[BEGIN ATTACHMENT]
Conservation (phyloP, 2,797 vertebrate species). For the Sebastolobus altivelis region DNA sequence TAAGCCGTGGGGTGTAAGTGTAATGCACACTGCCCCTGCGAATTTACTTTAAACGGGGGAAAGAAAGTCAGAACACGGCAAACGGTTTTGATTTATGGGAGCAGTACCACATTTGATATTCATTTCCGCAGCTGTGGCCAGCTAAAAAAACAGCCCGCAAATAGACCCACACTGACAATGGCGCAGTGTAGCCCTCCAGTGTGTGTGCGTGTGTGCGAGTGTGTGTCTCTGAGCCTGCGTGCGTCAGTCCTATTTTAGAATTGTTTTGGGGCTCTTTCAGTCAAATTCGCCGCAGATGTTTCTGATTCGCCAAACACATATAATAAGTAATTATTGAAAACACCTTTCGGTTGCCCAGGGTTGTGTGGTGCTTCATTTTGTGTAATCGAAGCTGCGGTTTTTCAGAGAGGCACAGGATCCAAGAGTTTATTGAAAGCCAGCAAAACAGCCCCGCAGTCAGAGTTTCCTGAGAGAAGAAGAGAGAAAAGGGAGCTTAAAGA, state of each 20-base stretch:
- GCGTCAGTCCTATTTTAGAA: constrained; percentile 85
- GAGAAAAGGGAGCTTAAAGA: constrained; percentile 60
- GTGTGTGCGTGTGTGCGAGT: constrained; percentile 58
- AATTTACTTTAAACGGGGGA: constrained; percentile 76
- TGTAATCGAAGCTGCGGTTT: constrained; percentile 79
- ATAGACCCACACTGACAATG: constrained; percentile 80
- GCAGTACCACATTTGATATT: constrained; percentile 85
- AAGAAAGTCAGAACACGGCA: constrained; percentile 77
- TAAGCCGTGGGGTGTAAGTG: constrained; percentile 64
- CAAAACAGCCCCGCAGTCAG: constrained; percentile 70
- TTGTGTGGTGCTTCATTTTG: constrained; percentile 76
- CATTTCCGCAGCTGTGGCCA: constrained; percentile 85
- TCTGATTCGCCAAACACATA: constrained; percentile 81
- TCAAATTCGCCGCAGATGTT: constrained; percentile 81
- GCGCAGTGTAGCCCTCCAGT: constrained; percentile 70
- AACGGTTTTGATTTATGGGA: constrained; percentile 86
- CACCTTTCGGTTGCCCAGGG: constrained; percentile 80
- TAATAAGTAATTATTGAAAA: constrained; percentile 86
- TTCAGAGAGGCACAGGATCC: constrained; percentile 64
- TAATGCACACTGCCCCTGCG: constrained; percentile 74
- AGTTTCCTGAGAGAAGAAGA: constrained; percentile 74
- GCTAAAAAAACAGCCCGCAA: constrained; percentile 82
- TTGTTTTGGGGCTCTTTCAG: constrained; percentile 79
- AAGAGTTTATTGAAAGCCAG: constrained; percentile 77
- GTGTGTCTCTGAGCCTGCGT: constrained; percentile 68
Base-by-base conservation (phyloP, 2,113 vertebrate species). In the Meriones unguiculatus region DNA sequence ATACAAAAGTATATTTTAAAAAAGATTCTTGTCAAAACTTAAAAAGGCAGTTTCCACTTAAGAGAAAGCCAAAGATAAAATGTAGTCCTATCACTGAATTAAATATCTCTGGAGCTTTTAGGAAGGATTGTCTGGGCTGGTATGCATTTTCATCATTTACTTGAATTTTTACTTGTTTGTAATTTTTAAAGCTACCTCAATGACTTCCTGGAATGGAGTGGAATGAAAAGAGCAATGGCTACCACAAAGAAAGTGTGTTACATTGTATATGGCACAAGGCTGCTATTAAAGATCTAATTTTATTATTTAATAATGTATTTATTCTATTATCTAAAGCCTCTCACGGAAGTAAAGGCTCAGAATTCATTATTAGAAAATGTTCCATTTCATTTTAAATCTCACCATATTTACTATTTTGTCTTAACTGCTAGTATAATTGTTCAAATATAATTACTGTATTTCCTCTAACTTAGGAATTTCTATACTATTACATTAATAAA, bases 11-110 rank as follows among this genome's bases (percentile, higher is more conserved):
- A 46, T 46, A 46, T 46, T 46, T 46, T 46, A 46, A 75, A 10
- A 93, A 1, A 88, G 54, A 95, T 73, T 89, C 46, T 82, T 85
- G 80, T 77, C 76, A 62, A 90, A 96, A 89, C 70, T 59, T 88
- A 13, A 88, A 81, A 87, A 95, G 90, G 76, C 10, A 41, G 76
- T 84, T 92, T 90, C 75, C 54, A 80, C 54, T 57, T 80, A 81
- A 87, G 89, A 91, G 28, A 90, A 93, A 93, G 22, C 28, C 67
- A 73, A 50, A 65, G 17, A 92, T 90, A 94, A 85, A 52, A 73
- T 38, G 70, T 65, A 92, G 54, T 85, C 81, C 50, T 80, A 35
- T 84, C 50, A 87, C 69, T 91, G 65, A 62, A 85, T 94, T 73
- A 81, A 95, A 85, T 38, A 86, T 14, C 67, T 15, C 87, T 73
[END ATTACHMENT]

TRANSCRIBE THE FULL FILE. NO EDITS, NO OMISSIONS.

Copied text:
Conservation (phyloP, 2,797 vertebrate species). For the Sebastolobus altivelis region DNA sequence TAAGCCGTGGGGTGTAAGTGTAATGCACACTGCCCCTGCGAATTTACTTTAAACGGGGGAAAGAAAGTCAGAACACGGCAAACGGTTTTGATTTATGGGAGCAGTACCACATTTGATATTCATTTCCGCAGCTGTGGCCAGCTAAAAAAACAGCCCGCAAATAGACCCACACTGACAATGGCGCAGTGTAGCCCTCCAGTGTGTGTGCGTGTGTGCGAGTGTGTGTCTCTGAGCCTGCGTGCGTCAGTCCTATTTTAGAATTGTTTTGGGGCTCTTTCAGTCAAATTCGCCGCAGATGTTTCTGATTCGCCAAACACATATAATAAGTAATTATTGAAAACACCTTTCGGTTGCCCAGGGTTGTGTGGTGCTTCATTTTGTGTAATCGAAGCTGCGGTTTTTCAGAGAGGCACAGGATCCAAGAGTTTATTGAAAGCCAGCAAAACAGCCCCGCAGTCAGAGTTTCCTGAGAGAAGAAGAGAGAAAAGGGAGCTTAAAGA, state of each 20-base stretch:
- GCGTCAGTCCTATTTTAGAA: constrained; percentile 85
- GAGAAAAGGGAGCTTAAAGA: constrained; percentile 60
- GTGTGTGCGTGTGTGCGAGT: constrained; percentile 58
- AATTTACTTTAAACGGGGGA: constrained; percentile 76
- TGTAATCGAAGCTGCGGTTT: constrained; percentile 79
- ATAGACCCACACTGACAATG: constrained; percentile 80
- GCAGTACCACATTTGATATT: constrained; percentile 85
- AAGAAAGTCAGAACACGGCA: constrained; percentile 77
- TAAGCCGTGGGGTGTAAGTG: constrained; percentile 64
- CAAAACAGCCCCGCAGTCAG: constrained; percentile 70
- TTGTGTGGTGCTTCATTTTG: constrained; percentile 76
- CATTTCCGCAGCTGTGGCCA: constrained; percentile 85
- TCTGATTCGCCAAACACATA: constrained; percentile 81
- TCAAATTCGCCGCAGATGTT: constrained; percentile 81
- GCGCAGTGTAGCCCTCCAGT: constrained; percentile 70
- AACGGTTTTGATTTATGGGA: constrained; percentile 86
- CACCTTTCGGTTGCCCAGGG: constrained; percentile 80
- TAATAAGTAATTATTGAAAA: constrained; percentile 86
- TTCAGAGAGGCACAGGATCC: constrained; percentile 64
- TAATGCACACTGCCCCTGCG: constrained; percentile 74
- AGTTTCCTGAGAGAAGAAGA: constrained; percentile 74
- GCTAAAAAAACAGCCCGCAA: constrained; percentile 82
- TTGTTTTGGGGCTCTTTCAG: constrained; percentile 79
- AAGAGTTTATTGAAAGCCAG: constrained; percentile 77
- GTGTGTCTCTGAGCCTGCGT: constrained; percentile 68
Base-by-base conservation (phyloP, 2,113 vertebrate species). In the Meriones unguiculatus region DNA sequence ATACAAAAGTATATTTTAAAAAAGATTCTTGTCAAAACTTAAAAAGGCAGTTTCCACTTAAGAGAAAGCCAAAGATAAAATGTAGTCCTATCACTGAATTAAATATCTCTGGAGCTTTTAGGAAGGATTGTCTGGGCTGGTATGCATTTTCATCATTTACTTGAATTTTTACTTGTTTGTAATTTTTAAAGCTACCTCAATGACTTCCTGGAATGGAGTGGAATGAAAAGAGCAATGGCTACCACAAAGAAAGTGTGTTACATTGTATATGGCACAAGGCTGCTATTAAAGATCTAATTTTATTATTTAATAATGTATTTATTCTATTATCTAAAGCCTCTCACGGAAGTAAAGGCTCAGAATTCATTATTAGAAAATGTTCCATTTCATTTTAAATCTCACCATATTTACTATTTTGTCTTAACTGCTAGTATAATTGTTCAAATATAATTACTGTATTTCCTCTAACTTAGGAATTTCTATACTATTACATTAATAAA, bases 11-110 rank as follows among this genome's bases (percentile, higher is more conserved):
- A 46, T 46, A 46, T 46, T 46, T 46, T 46, A 46, A 75, A 10
- A 93, A 1, A 88, G 54, A 95, T 73, T 89, C 46, T 82, T 85
- G 80, T 77, C 76, A 62, A 90, A 96, A 89, C 70, T 59, T 88
- A 13, A 88, A 81, A 87, A 95, G 90, G 76, C 10, A 41, G 76
- T 84, T 92, T 90, C 75, C 54, A 80, C 54, T 57, T 80, A 81
- A 87, G 89, A 91, G 28, A 90, A 93, A 93, G 22, C 28, C 67
- A 73, A 50, A 65, G 17, A 92, T 90, A 94, A 85, A 52, A 73
- T 38, G 70, T 65, A 92, G 54, T 85, C 81, C 50, T 80, A 35
- T 84, C 50, A 87, C 69, T 91, G 65, A 62, A 85, T 94, T 73
- A 81, A 95, A 85, T 38, A 86, T 14, C 67, T 15, C 87, T 73